The purpose of this investigation was to analyze empirically the current information needs and uses literature to determine whether the trends noted by Hewins (1990) could be shown to exist. This investigation was done to test 1) whether evidence for an attempt towards interdisciplinarity can indeed be discerned in the information needs and uses literature of LIS since 1990, 2) whether this literature has continued to be concerned with users' cognitive processes and is relating these to systems design and use, and 3) whether research methods other than the typical survey are being applied to information needs and uses studies.
The methodology used in this study was content analysis, which "attempts to identify and record the meaning of documents and other forms of communication systematically " (Allen & Reser 1990, 251). This method "assigns documents...to classes or categories to quantify one or more of their characteristics" (Allen & Reser 1990, 253). For a full description of a particular and fairly standard type of content analysis methodology, see Krippendorf (1980). Content analysis categories were developed according to the propositions to be tested, as well as several secondary areas of interest. The sample consisted of 241 randomly selected articles indexed by Library Literature under the terms "information needs" and "use studies", and published between 1990 and 1994. The total population included 588 articles. The sample was stratified by publication year and indexing term. Articles selected were: full-length feature articles (book reviews, literature reviews, news items, monographs, conference proceedings, theses, encyclopedia articles, and editorials were excluded), written in the English language. Categories of secondary interest included journal type (professional/scholarly) (Footnote: The distinction used in this study between professional and scholarly journals can be found elsewhere. For example, see Ali (1985).), author type of first author only (practitioner/researcher), article type (commentary/report of service/research study), and judgments about whether the article was concerned with systems design, was grounded in theory, and what user group was considered.
The content categories developed to test the primary propositions arising from the Hewins' (1990) review were: 1) interdisciplinarity (operationalized as percent citations from outside library and information science in each article (Footnote: Using citation analysis as an indication of interdisciplinarity is an accepted measure. For examples, see Khawam (1992) and Gatten (1991).)); 2) consideration of users' cognitive processes and consideration of systems design and use; and 3) research methodology employed. The categories of research methods used in this study are conceptually comparable to those used by other researchers (eg. Feehan et al. 1987).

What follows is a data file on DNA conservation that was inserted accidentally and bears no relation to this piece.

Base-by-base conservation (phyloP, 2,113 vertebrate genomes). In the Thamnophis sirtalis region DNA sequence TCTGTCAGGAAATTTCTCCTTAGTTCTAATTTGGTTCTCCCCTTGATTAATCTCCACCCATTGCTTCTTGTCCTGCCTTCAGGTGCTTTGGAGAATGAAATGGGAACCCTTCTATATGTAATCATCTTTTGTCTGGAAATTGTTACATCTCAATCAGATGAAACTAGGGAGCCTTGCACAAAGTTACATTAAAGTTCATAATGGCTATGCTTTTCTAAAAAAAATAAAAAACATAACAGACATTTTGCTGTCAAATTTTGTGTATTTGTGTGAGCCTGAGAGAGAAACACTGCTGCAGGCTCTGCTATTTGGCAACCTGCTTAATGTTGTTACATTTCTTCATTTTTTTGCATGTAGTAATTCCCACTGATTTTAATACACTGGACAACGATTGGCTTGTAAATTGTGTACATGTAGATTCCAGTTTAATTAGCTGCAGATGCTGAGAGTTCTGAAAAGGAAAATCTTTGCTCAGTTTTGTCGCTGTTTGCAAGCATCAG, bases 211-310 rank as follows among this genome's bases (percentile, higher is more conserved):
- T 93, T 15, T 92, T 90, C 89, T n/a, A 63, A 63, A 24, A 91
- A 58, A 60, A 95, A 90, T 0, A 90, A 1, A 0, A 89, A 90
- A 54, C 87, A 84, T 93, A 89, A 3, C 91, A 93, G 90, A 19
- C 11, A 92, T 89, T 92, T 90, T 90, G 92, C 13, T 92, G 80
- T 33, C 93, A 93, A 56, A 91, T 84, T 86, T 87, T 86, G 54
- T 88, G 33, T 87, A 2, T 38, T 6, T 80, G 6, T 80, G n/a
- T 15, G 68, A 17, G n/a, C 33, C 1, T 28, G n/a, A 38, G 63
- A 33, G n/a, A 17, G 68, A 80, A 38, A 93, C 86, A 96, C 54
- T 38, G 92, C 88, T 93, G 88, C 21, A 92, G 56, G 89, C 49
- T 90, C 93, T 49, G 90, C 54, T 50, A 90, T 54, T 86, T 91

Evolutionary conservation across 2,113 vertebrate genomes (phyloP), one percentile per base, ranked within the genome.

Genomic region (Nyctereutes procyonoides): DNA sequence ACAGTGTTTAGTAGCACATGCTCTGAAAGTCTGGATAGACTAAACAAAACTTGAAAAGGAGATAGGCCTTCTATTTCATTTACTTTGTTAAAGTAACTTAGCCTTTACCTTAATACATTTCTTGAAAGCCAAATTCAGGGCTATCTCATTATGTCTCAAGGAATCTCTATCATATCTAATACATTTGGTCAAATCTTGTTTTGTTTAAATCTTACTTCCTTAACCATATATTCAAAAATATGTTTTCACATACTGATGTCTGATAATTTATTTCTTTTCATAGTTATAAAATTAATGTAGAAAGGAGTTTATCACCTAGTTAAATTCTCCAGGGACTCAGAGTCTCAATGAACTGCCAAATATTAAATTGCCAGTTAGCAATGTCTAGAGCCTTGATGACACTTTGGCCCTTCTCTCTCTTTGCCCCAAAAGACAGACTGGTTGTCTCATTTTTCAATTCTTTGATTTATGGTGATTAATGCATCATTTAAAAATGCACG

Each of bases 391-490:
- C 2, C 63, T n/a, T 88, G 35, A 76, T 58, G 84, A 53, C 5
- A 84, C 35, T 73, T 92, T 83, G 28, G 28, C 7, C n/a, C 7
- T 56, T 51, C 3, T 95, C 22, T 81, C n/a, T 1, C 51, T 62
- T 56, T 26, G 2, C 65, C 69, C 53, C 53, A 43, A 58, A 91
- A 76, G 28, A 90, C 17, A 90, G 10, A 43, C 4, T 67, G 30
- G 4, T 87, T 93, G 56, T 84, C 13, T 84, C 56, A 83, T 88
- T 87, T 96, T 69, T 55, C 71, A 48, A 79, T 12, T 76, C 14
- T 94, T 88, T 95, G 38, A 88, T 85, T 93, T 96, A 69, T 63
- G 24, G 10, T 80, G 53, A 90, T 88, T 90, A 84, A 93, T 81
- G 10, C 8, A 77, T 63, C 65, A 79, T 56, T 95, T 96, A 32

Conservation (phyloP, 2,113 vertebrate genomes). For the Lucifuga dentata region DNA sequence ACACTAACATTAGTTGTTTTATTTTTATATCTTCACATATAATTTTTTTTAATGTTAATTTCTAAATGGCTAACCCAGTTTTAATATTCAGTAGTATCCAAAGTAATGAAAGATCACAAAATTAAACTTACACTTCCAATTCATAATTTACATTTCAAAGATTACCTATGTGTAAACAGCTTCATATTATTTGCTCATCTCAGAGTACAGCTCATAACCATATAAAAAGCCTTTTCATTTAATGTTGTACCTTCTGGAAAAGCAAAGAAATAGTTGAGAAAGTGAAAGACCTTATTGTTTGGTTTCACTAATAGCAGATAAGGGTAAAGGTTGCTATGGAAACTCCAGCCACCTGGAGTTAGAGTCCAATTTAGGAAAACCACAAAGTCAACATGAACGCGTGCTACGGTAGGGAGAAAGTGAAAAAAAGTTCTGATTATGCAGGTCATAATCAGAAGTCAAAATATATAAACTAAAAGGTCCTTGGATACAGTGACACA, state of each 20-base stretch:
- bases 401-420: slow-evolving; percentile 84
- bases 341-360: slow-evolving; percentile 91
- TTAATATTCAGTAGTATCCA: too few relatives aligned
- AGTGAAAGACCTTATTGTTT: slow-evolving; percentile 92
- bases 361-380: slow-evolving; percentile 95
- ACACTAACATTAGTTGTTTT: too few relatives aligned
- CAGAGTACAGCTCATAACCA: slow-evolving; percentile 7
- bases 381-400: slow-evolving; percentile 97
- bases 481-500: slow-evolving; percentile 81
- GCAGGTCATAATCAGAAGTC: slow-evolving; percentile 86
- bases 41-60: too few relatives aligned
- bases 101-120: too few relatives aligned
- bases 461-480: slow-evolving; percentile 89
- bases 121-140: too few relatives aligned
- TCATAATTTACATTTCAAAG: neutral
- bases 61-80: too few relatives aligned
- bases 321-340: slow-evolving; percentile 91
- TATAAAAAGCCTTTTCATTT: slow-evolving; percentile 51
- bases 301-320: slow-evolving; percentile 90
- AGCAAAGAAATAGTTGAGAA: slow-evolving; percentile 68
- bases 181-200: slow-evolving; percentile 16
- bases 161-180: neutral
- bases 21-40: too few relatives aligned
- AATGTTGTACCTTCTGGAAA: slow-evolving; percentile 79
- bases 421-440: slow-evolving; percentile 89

Cross-tabulations were done on some variables to determine whether any significant relationships existed. Results of these analyses are significant at the .05 level; the confidence level is 95%, ±5%. Specifically, significant relationships were expected for: 1) author type and interdisciplinarity (i.e. researchers cite a greater percentage of citations from outside LIS than practitioners); 2) journal type and interdisciplinarity (i.e. scholarly journals publish articles with a higher percentage of citations from outside LIS than do professional journals); 3) considerations of users' cognitive processes and concern with system design (i.e. articles that were concerned with system design also would be concerned with users' cognitive processes, (Hewins 1990)); 4) author type and theoretical grounding of the literature (i.e. researchers are more likely than practitioners to theoretically ground their publications); 5) author type and article type (research study) (i.e. researchers are more likely than practitioners to report the results of a research study); and 6) journal type and author type (i.e., researchers are more likely to publish in scholarly journals and practitioners are more likely to publish in professional journals).
Therefore, the following null hypotheses were tested: